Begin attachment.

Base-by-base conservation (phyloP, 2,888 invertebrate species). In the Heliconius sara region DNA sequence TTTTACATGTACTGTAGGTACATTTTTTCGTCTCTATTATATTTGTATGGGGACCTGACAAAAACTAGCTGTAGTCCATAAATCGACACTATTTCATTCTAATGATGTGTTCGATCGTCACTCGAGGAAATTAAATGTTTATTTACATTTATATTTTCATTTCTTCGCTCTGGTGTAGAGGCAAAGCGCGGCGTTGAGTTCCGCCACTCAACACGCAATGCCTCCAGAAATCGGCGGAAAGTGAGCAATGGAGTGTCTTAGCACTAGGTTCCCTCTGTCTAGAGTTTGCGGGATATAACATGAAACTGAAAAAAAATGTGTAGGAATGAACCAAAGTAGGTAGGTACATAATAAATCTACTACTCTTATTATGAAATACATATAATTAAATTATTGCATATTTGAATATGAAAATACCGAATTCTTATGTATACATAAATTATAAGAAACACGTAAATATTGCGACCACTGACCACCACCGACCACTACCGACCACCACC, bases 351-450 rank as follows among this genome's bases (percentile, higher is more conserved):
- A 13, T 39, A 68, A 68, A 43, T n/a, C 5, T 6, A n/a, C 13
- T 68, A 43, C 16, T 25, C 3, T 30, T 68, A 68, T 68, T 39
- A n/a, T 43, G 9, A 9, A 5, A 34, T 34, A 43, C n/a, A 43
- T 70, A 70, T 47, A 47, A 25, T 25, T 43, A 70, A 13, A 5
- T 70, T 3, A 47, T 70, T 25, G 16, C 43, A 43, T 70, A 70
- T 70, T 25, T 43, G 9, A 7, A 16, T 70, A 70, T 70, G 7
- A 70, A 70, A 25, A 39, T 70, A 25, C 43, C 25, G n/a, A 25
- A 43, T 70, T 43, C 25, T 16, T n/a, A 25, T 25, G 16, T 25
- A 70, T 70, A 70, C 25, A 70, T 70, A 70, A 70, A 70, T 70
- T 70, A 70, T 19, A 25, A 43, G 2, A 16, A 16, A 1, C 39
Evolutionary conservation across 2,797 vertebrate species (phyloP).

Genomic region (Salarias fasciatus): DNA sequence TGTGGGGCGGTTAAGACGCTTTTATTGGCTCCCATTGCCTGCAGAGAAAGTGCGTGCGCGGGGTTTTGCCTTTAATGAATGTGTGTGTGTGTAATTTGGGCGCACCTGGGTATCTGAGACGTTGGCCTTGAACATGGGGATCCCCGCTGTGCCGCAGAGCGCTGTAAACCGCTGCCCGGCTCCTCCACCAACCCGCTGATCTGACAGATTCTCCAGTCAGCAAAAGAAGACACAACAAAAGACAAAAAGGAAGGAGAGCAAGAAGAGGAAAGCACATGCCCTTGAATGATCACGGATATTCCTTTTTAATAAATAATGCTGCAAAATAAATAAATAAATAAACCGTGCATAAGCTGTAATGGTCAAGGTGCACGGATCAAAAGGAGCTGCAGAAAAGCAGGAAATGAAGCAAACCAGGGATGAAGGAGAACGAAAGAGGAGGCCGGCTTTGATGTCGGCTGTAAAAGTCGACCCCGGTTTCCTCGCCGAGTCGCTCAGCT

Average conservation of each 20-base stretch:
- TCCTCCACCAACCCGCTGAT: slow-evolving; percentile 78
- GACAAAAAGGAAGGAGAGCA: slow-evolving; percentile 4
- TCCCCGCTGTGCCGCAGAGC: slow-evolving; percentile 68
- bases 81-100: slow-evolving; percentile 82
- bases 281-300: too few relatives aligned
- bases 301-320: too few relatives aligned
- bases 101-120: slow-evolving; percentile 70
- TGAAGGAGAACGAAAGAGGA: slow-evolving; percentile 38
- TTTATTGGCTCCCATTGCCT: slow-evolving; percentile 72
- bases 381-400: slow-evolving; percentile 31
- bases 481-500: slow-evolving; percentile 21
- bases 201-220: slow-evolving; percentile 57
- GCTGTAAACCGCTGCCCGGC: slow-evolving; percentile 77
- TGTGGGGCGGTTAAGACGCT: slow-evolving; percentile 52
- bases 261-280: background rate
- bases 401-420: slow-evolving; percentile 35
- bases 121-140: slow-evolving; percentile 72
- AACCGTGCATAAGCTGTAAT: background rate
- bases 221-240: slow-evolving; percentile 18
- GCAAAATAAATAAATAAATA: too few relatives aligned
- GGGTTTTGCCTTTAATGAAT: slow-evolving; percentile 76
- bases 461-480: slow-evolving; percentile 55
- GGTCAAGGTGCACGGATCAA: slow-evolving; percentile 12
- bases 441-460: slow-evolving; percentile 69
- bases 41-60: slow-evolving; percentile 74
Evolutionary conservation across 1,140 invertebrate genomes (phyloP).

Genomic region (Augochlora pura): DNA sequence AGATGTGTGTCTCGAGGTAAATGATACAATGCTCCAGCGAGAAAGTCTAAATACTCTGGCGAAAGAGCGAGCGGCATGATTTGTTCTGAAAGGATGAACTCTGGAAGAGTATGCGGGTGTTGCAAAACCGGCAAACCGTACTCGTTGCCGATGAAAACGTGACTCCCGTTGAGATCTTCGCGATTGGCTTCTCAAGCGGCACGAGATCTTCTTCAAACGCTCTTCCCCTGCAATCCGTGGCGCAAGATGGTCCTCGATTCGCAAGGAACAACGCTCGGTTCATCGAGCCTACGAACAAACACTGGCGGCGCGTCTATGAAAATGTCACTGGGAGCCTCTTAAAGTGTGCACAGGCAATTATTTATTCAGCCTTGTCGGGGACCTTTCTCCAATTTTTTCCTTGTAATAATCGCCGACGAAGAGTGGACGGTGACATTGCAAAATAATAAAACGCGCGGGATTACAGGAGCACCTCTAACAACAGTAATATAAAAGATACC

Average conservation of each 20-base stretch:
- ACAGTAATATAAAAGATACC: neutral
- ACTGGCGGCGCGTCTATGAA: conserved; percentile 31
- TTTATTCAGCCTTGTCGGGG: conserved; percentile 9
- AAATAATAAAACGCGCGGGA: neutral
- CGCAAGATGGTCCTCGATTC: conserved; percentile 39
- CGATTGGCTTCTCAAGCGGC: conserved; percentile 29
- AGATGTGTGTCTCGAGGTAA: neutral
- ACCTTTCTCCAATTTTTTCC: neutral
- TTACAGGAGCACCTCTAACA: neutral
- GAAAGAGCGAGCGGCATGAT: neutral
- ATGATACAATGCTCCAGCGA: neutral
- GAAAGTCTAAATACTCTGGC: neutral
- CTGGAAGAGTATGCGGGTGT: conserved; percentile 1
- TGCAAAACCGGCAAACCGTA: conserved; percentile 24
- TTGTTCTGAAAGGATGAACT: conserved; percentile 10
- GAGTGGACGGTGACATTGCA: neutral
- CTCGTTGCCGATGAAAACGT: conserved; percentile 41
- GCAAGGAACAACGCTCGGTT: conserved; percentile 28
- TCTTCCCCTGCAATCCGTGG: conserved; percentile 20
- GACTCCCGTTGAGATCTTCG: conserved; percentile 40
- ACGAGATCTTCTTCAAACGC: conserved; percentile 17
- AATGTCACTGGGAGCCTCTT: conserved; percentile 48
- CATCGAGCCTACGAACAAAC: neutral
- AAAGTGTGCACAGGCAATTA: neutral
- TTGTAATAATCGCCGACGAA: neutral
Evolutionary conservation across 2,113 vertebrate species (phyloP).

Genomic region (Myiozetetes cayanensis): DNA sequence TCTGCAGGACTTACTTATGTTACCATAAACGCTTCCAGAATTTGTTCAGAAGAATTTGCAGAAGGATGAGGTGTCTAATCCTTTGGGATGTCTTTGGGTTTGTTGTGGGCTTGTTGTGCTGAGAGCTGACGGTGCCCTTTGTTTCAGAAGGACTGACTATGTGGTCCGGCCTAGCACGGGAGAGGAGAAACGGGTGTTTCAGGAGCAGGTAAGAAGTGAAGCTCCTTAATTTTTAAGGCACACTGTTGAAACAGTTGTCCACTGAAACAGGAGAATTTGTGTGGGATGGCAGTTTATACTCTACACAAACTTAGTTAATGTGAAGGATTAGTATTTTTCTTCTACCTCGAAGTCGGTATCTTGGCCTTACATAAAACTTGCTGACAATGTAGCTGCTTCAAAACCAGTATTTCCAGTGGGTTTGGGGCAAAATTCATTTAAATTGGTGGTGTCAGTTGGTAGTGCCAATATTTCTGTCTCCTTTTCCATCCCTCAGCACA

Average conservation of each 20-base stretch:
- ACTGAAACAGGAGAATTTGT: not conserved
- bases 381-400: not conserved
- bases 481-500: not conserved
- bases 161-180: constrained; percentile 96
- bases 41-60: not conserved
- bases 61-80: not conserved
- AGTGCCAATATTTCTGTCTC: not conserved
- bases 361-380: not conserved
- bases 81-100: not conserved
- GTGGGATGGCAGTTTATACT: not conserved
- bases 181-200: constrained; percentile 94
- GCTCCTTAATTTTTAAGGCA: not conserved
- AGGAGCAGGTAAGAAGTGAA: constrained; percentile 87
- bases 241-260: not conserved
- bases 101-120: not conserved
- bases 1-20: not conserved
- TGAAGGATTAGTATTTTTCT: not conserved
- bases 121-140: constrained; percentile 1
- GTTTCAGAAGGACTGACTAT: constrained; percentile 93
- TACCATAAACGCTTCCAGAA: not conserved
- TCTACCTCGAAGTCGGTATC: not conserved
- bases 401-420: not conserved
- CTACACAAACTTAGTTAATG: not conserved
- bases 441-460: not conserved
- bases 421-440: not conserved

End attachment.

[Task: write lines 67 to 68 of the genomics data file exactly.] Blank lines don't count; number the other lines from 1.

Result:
- TTGTAATAATCGCCGACGAA: neutral
Evolutionary conservation across 2,113 vertebrate species (phyloP).